Battery Kendrick (1903-1942) - Battery Kendrick was a reinforced concrete, Endicott Period 10‑inch coastal gun battery on Fort Levett, Cushing's Island, Cumberland County, Maine. The battery was named in G.O. 43, 4 Apr 1900, after Professor Henry Lane Kendrick (Cullum 801), who served with distinction as an officer in the Mexican-American War, and as a professor of sciences, United States Military Academy, 1857-1880. Battery construction started in 1898, was completed in 1903 and transferred to the Coast Artillery for use 23 Apr 1903 at a cost of $ 118,578.20. Deactivated in 1942.
Endicott Period (1890-1910)
Part of the Harbor Defense of Portland, Maine.
Originally built as an Endicott Period concrete coastal gun battery with two 10" M1895 guns mounted on M1896 Disappearing carriages. This was a two story battery with the guns located on the upper level and the magazines below. Shells were originally moved from the magazine level to the gun loading platform by Hodges shell hoists but these were replaced with Taylor-Raymond shell hoists modified for the new long point shells around 1919. Type C powder hoists were provided in 1912. These carriages were provided with electric retracting motors. Electrical power was furnished by the central power plant.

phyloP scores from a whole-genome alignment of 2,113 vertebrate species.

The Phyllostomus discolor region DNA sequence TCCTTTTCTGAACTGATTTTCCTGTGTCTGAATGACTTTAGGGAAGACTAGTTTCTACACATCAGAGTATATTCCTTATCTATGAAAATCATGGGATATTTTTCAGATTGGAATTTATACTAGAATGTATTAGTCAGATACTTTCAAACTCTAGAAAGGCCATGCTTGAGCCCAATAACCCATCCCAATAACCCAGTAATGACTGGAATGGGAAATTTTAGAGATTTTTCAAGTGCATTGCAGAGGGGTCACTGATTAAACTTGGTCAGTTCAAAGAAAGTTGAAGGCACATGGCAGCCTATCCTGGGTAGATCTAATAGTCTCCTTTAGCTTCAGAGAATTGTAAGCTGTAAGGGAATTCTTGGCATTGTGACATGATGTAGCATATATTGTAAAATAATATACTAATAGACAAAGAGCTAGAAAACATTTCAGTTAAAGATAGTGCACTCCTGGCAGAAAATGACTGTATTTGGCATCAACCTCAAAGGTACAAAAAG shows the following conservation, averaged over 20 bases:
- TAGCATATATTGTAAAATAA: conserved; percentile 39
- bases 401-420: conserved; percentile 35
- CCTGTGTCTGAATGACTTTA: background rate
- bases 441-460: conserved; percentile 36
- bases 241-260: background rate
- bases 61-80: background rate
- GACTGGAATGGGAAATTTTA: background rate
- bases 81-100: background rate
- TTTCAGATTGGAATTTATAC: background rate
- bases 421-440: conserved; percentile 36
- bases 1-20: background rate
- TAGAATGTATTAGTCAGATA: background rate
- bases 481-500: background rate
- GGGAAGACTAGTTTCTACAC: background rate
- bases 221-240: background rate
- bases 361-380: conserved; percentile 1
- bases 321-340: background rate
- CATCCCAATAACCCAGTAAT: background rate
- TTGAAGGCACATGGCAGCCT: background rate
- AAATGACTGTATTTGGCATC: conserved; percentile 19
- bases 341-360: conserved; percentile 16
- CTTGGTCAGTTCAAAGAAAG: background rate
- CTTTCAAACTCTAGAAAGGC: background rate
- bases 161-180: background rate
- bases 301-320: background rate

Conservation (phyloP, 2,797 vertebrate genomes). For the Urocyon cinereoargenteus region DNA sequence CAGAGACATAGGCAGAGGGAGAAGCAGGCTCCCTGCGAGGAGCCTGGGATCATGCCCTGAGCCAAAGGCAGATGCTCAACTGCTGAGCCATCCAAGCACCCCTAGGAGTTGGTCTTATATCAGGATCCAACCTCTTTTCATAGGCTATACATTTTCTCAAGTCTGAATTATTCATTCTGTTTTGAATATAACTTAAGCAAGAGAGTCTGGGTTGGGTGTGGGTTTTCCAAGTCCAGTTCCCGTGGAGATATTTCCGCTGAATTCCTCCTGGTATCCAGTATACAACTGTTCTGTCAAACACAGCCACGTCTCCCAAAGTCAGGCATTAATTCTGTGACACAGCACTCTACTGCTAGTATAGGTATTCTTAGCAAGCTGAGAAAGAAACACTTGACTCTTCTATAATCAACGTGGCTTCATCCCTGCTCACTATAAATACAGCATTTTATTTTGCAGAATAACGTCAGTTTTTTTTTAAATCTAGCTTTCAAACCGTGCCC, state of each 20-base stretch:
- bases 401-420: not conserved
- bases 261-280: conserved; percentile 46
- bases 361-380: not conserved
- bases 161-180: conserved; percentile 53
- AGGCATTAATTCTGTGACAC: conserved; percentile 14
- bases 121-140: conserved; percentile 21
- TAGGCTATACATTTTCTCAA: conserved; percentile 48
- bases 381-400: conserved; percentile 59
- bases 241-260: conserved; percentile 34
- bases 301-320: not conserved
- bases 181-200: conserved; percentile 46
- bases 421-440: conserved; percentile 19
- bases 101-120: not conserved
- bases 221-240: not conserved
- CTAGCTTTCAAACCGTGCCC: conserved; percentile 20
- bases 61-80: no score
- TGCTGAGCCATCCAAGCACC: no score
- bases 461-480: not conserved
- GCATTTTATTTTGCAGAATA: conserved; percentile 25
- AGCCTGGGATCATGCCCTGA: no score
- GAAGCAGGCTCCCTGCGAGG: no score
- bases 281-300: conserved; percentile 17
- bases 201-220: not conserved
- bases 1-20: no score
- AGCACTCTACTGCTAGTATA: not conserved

World War I (1917-1918)
The U.S. entry into World War I resulted in a widespread removal of large caliber coastal defense gun tubes for service in Europe. Many of the gun and mortar tubes removed were sent to arsenals for modification and mounting on mobile carriages, both wheeled and railroad. Most of the removed gun tubes never made it to Europe and were either remounted or remained at the arsenals until needed elsewhere. The guns of Battery Kendrick were ordered dismounted for use abroad on 24 Aug 1917 and had been moved to the wharf for shipment. Before they could be shipped they were ordered remounted and retained.
World War II (1941-1945)
Battery Kendrick was obsolete at the beginning of the war and the guns and carriages were ordered salvaged on 15 Dec 1942.
No period guns or mounts in place.